name="xsp-action"
 	src="org.apache.cocoon.acting.ServerPagesAction"/>
 </map:actions>
 ...
 </map:components>
 }}}
 
 The logger attribute tells that this action (xsp-action) will send the log  event to 'sitemap.action.xsp-action'.
 Looking at the logkit.conf, you  should find a sitemap category, and under this category
another one called  ''handled-errors''.. 
  
{{{
 <category log-level="INFO" name="sitemap">
       <log-target id-ref="sitemap"/>
       <log-target id-ref="error"/>
 
       <category log-level="INFO" name="handled-errors">
         <!-- Exceptions that will be handled by a sitemap errorhandler are
              logged to this target. -->
         <log-target id-ref="handled-errors"/>
       </category>
     </category> 
 }}}

 but no action.xsp-axtion, therefore the log events are handled by the  'sitemap' category,
which send the log events to 'sitemap' and 'error'  targets (which are both cocoon loggers).
 
 How does it look in the java code ?
 
 The java code is quite simple.. For all Avalon components, you can use
the {{{ getLogger()}}} method to access the logger and then call a series of
methods to  send a log event, for example.
 
{{{
 getLogger().debug("hi !); 
 }}}

 will send a DEBUG level log to the category define in the logger=".."  attribute of the component.
 
 {{{getLogger().warn("careful !!");}}} will send a WARN level log, etc..
 
== Complete example ==

 Now, A complete example.. how to set a new logger to debug your component.  
 
 1) let's use something else that a cocoon type logger (just for fun).

In  the logkit.conf file in the factories section, let's add a new line to declare a new factory
(included in cocoon distribution) called a  {{{FileTargetFactory}}} (it create a simple log
file):
 {{{
   <factories>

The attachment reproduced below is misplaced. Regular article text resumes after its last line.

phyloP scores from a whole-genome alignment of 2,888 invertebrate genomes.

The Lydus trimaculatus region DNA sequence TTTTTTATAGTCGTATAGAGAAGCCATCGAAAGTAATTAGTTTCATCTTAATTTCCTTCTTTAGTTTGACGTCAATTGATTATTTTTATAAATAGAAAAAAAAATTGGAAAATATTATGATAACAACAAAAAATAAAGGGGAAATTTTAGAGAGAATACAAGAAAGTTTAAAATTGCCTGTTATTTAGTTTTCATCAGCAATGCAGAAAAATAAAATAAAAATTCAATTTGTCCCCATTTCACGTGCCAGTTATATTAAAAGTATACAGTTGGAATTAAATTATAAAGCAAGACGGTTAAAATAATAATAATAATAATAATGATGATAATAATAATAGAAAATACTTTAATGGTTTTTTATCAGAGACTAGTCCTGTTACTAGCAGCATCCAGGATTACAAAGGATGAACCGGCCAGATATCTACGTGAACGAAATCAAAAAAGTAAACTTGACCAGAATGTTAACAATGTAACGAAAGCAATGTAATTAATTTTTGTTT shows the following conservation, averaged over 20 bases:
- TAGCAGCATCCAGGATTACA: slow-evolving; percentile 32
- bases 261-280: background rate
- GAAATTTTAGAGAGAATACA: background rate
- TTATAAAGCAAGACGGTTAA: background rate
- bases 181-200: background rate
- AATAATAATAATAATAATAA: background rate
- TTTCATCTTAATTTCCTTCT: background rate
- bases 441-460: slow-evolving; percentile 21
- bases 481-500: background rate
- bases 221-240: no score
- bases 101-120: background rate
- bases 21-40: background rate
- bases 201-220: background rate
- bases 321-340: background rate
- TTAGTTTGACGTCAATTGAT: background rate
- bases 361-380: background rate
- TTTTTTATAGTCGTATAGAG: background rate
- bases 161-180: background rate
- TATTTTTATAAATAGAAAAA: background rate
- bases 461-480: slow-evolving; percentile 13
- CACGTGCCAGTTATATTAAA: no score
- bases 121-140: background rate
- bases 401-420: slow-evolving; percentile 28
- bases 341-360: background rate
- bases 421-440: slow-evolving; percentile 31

<factory

class="org.apache.avalon.excalibur.logger.factory.PriorityFilterTargetFa
ctor
 y" type="priority-filter"/>
     <factory

class="org.apache.avalon.excalibur.logger.factory.ServletTargetFactory"
 type="servlet"/>
     <factory class="org.apache.cocoon.util.log.CocoonTargetFactory"
 type="cocoon"/>
     <factory
 class="org.apache.avalon.excalibur.logger.factory.LF5TargetFactory"
 type="lf5"/>
<!-- added this factory -->
     <factory class="org.apache.avalon.excalibur.logger.factory.FileTargetFactory"
 type="file"/>
  	
   </factories>
 }}}

 The factories section should now look like the previous paragraph. The new  type is called
'''file''' 
 
 2) Now let's create a target of this type in the targets section.  The  'file' tag says this
is a logger of 'file' type (created by the FileTargetFactory).
 
{{{
      <file id="demo">
       <filename>${context-root}/WEB-INF/logs/demo.log</filename>
 
       <format type="pattern">
         %7.7{priority} %{time}   [%{category}]:
%{message}\n%{throwable}
       </format>
       <append>false</append>
     </file>
 }}}

 The tags are pretty self-explanatory, what the fields means is described  in ConfiguringTheLogs
 
 3) Now, at the root of the categories sections, let's create a matcher for  our log events
 
{{{
 <category log-level="DEBUG" name="demo">
       <category log-level="DEBUG" name="transformer">
          <log-target id-ref="demo"/>
       </category>
       <log-target id-ref="demo"/>
       <log-target id-ref="error"/>
     </category>
 }}}
 the first level will match all log events sent to demo.*, the second level, all logs sent
to demo.transformer.*, etc.. 
 
 4) Now we need to tell the component where to send the log events.  In the  sitemap, 
 
{{{
 <map:components>
 ...
 <map:transformers default="xslt">
 <map:transformer name="MyTransformer" logger="demo.transformer"
 	src="org.cocoondev.MyShop.MyTransformer"/>
 </map:transformers>
 ...
 </map:components>
 
}}}

 and FINALLY !!
 
 You can now use the {{{ getLogger().debug(...); }}}  call in you java code !
 
 Remember that you must restart tomcat for changes in the logkit.conf to be  applied.